Smart products and devices tend to be very complex. Customers demand products whose functionality is just right for them. They also want products that look good and demonstrate their individual values. That often means creating a product that the customer can customize. This wide scope of possibilities causes complexity. There are many requirements, and it's difficult to envision all use cases. The implementation of such a product that fits the requirements at a competitive price involves more engineering disciplines and specialities than dumb products. Finally, product testing and verification is challenging.
In the Victorian era, a product was often created by an individual inventor. Those days are long gone, and products have steadily grown in complexity. Smart products and devices represent a step change in complexity.
In the 1960s and 1970s, engineering management popularized the idea that design projects could have better outcomes if they were tackled by multi-disciplinary teams. References to this approach date back to the 1920s, when it was realized that organizing into departments and firms, each of them specializing in a particular expertise, tends to create barriers. Assembling a single team of individuals with all the necessary expertise produces a more innovative approach to solving design problems. The common purpose focuses effort on the project outcome and discourages suboptimization.
In the past 10 years, smart products and devices have added a new discipline to the mix: software engineering. That adds complexity and new modes of thought from the world of software development. In the short term, it creates some communication difficulties, especially when the software people come from a pure computer science background. However, we should also see this as an opportunity. Different engineering disciplines can learn best-practices from one another.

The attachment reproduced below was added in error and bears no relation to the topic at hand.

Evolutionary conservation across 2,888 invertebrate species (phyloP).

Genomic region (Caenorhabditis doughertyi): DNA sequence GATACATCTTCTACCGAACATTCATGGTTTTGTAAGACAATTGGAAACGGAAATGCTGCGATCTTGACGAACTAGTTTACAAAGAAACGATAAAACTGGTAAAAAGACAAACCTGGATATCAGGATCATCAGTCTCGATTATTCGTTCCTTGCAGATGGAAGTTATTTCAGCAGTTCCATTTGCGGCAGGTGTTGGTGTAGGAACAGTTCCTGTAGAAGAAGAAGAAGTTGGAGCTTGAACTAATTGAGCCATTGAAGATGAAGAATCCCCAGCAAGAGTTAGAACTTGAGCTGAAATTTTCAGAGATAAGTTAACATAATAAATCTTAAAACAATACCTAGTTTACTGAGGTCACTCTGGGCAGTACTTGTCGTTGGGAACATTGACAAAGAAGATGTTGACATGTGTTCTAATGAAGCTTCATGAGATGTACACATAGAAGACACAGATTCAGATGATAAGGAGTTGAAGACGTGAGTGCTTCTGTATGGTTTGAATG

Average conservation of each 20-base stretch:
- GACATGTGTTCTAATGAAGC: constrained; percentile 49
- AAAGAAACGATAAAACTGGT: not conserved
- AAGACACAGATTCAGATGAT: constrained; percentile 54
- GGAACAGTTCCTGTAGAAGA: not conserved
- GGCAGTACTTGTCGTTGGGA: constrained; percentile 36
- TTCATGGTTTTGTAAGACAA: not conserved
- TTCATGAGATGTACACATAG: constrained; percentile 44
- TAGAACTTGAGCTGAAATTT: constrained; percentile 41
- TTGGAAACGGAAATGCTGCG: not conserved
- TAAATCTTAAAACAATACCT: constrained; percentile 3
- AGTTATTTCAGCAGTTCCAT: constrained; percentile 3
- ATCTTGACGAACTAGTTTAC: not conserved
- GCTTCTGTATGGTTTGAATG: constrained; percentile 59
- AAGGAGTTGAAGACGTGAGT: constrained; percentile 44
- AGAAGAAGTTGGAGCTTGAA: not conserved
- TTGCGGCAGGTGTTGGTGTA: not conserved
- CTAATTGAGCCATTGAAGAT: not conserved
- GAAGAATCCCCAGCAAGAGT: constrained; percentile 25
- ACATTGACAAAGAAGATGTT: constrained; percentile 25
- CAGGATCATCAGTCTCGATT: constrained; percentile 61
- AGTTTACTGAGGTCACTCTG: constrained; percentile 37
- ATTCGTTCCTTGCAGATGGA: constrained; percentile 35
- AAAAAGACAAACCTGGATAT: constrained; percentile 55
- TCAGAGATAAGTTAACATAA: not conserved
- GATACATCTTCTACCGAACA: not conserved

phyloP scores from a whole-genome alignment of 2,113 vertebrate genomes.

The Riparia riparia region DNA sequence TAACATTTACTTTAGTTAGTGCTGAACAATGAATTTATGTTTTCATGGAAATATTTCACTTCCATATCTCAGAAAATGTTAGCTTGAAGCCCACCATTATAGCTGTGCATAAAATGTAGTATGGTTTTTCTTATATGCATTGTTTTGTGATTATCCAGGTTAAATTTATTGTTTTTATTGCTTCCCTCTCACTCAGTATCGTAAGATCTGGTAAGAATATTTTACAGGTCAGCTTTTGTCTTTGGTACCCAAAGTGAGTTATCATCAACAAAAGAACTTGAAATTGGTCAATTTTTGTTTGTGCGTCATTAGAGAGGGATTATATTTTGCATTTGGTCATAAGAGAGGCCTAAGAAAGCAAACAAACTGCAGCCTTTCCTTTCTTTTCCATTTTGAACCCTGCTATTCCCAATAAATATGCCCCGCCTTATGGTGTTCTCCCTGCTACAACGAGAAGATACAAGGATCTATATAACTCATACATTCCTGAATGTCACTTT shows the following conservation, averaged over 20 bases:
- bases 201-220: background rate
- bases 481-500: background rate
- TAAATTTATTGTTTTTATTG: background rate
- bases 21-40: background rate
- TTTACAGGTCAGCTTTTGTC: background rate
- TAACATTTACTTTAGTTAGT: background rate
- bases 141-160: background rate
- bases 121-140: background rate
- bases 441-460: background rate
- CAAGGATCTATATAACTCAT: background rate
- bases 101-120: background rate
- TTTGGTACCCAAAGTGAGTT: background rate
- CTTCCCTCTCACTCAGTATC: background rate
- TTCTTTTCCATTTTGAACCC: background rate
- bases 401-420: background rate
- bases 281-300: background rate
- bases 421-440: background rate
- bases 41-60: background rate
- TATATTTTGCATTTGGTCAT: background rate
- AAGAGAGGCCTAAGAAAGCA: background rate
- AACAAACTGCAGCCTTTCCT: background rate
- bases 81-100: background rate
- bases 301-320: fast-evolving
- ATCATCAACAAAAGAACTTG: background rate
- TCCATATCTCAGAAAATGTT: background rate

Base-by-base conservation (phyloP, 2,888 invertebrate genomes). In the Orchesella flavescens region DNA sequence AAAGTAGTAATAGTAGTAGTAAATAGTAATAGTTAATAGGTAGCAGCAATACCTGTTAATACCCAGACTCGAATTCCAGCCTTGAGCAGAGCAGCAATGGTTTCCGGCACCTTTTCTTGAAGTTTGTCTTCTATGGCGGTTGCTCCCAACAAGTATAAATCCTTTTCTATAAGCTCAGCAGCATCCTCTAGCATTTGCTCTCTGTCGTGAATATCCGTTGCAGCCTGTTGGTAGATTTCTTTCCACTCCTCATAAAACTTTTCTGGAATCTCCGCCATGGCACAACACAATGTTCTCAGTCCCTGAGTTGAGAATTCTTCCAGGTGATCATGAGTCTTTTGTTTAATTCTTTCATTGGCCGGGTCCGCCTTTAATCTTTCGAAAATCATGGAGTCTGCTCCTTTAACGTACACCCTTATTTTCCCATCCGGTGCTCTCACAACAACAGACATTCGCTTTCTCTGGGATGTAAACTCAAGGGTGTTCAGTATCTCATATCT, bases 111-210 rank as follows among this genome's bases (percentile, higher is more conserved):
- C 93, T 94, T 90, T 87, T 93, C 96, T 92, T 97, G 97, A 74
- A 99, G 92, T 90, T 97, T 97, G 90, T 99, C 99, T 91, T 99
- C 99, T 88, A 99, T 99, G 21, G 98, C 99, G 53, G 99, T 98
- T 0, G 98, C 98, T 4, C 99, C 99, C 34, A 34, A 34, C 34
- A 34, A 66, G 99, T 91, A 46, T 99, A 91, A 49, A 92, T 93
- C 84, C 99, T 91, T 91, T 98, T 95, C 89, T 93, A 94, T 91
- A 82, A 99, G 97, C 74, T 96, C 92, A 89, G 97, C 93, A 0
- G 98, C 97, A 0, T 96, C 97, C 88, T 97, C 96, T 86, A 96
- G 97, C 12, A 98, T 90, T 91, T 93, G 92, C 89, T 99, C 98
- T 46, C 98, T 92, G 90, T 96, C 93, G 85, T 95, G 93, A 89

The world of software development has learned how to cope with rapid change in requirements and underlying technologies. As well as the traditional waterfall development model, a technique called agile software development has emerged. In this approach, requirements and solutions evolve through collaboration between self-organizing multi-disciplinary teams. The software development is iterative. Incremental solutions are released to users, who provide feedback and help develop requirements for the next iteration.
This technique could sometimes be applied to other engineering disciplines. The prerequisite is that different disciplines use a common language for requirements (especially derived requirements) and solutions.
Systems engineering and systems modeling allow better communication of a solution's architecture to the requirements by dividing the solution into manageable chunks. Simulation and visualization of solutions allow each discipline to communicate its solution to its peers.
The main mechanical engineering software suppliers are expanding their portfolios to include systems and software engineering tools. Dassault bought Geensoft, PTC acquired MKS, and Siemens PLM bought LMS. These tool sets are evolving rapidly. There are potential problems with agile development techniques. How do you test for safety when a product is used outside the use cases in the requirements? If the solution iteration triggers a change in a mechanical or electrical artefact, then costs can increase dramatically.
We do expect all these software engineering techniques to change the design workflow. There are things software engineers could learn from mechanical engineers, such as using more off-the-shelf components, rather than writing all code in-house from scratch.
We will be watching with interest this first encounter with alien software engineers to identify best-practices in the design workflow.
Mike Evans is the research director for Cambashi.
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